The challenging final quarter of 2018 for equity markets has prompted Fiona Hamilton to make two changes to our annual portfolios at the halfway stage.
There were few hiding places for equity investors in the last quarter of 2018, with US, Japanese, European and UK markets all suffering double-digit setbacks, while Asia ex Japan and emerging markets were also in the red, if less severely so.
Many specialist sectors were also hit, notably technology, with the Dow Jones Global Technology index down 15%. This hurt a number of our adventurous trusts, as did the fact that in most regions smaller companies were harder hit than large firms – the UK’s Alternative Investment Market plunged by more than 20%.
With more than half of our selections suffering double-digit setbacks, it was some comfort that on average our conservative choices held up a little better than both the FTSE All Share index and their adventurous counterparts over a challenging three months.
Pockets of resilience
Our two emerging market trusts proved the most resilient. Utilico Emerging Markets Trust (UEM) delivered a 5.3% share price total return and JPMorgan Emerging Markets Investment Trust (JMG) a 1.4% gain. These trusts have also been the top performers over the past six months. The Utilico trust bene ted from robust returns in Brazil and South America generally. Its emphasis on essential services tends to stand it in good stead during hard times. The JPMorgan trust’s manager, Austin Forey, is highly experienced and has formidable research support. Moreover, the trust has been favouring the Brazilian stockmarket.
Our ultra-conservative choice, Capital Gearing (CGT), only just lost ground over the quarter and remains in positive territory over one year. Its objectives are to preserve shareholders’ real worth and achieve absolute total returns over the medium to longer term. In recent years it has lagged most equity-oriented trusts, as longstanding lead manager and shareholder Peter Spiller has been wary of equity valuations, but its caution has paid off in the downturn.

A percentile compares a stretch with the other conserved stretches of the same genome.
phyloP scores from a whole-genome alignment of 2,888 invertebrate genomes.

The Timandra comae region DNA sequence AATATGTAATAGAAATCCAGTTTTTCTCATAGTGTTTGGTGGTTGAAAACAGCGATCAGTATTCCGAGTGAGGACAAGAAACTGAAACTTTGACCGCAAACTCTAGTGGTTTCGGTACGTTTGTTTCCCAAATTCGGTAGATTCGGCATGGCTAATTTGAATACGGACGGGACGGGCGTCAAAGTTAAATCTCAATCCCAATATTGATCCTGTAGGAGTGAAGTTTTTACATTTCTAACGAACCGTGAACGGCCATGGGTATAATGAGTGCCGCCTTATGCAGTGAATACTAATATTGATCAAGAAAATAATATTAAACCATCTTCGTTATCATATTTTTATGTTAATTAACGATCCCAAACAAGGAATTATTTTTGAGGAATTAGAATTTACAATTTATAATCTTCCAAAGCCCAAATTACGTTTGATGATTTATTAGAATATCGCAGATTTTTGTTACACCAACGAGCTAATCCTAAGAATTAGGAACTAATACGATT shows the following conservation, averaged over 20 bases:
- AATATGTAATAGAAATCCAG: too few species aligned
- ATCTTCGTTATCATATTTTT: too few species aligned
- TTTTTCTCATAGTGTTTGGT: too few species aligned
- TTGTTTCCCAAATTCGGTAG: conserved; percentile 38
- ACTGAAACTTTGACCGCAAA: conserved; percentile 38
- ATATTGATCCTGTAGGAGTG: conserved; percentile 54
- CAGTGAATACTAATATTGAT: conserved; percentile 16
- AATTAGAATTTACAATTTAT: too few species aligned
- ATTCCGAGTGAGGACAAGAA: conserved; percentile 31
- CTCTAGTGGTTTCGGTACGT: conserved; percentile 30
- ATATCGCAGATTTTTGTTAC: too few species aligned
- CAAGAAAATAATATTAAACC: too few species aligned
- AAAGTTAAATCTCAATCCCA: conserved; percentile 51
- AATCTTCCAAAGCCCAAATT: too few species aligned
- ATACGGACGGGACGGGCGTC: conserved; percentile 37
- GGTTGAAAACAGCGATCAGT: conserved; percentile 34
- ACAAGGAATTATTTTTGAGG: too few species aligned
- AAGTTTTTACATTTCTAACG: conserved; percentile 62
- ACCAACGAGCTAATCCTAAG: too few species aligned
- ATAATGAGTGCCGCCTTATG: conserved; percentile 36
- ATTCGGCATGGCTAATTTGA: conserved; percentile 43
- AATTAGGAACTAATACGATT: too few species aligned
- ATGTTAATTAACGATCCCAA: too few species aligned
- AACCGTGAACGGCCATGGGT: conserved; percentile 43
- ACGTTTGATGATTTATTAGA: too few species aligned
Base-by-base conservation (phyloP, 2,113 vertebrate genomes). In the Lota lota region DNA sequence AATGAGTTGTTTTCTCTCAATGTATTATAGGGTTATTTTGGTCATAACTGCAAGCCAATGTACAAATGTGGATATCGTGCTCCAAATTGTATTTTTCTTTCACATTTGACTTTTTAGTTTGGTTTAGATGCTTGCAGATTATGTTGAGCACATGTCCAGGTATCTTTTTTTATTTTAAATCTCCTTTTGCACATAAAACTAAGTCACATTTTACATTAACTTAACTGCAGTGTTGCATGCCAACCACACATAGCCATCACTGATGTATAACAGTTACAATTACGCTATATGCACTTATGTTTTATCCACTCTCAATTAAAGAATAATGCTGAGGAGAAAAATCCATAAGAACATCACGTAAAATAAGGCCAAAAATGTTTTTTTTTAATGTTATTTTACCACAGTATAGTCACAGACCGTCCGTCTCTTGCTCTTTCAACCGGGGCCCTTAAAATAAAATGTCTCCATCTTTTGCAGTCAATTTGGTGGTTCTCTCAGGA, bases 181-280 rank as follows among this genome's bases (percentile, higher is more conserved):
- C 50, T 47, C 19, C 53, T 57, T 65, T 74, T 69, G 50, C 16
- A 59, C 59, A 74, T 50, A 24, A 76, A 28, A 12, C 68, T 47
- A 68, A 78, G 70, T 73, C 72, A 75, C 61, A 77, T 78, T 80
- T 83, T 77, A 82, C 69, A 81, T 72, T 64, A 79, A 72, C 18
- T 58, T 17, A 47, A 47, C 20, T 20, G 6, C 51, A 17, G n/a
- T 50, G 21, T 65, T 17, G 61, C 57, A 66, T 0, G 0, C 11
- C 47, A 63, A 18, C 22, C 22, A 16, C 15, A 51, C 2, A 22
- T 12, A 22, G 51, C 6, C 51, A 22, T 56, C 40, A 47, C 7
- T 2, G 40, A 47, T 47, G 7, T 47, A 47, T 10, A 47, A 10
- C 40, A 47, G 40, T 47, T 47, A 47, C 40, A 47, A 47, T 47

It was a relief to see our conservative global choice, F&C Investment Trust (FCIT), perform in line with the MSCI World index and disappointing to see Monks Investment Trust (MNKS) fall behind. Like most Baillie Gifford trusts, Monks has suffered from market misgivings about many formerly highly rated growth shares, but its managers’ determination to maintain a widely diversified portfolio meant it suffered less than several other Baillie Gifford trusts, including Japan smaller companies specialist Baillie Gifford Shin Nippon (BGS). This trust is one of our star performers and remains well ahead of every other Japan trust over three, five and 10 years.
Edinburgh Dragon (EFM) held its ground over the quarter, with its manager’s emphasis on quality rms standing it in good stead. Its NAV total returns have been among the best in its sector over the past six months and its discount has been supported by expectations of a tender for 30% of its shares at a 2% discount to NAV in late January.
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Our UK and European picks all had a hard time, with Lowland (LWI) proving particularly disappointing. Manager James Henderson’s contrarian style and substantial exposure to medium and smaller companies could pay off handsomely if the UK market picks up, especially as the trust is 12% geared, but the deep value approach of Temple Bar (TMPL), our other UK choice, could also work well in that scenario. We are therefore replacing Lowland with Troy Income and Growth Trust (TIGT).
Troy has no gearing, just 27% of its portfolio is in smaller or medium-sized firms, and its zero discount policy should keep its share price close to NAV. Its managers’ cautious approach has served shareholders well over the past six months and that will hopefully continue if UK markets remain under pressure.
In Europe we suggest replacing Henderson European Focus (HEFT) with Fidelity European Values (FEV), a more cautiously managed trust, in case markets fall further. It has a better one-, three- and five-year record but trades on a wider discount. Manager Sam Morse favours large firms that are growing their dividends and have strong balance sheets. As a result, FEV can look dull in soaring markets, but it looks a relatively safe way to invest in Europe in uncertain times.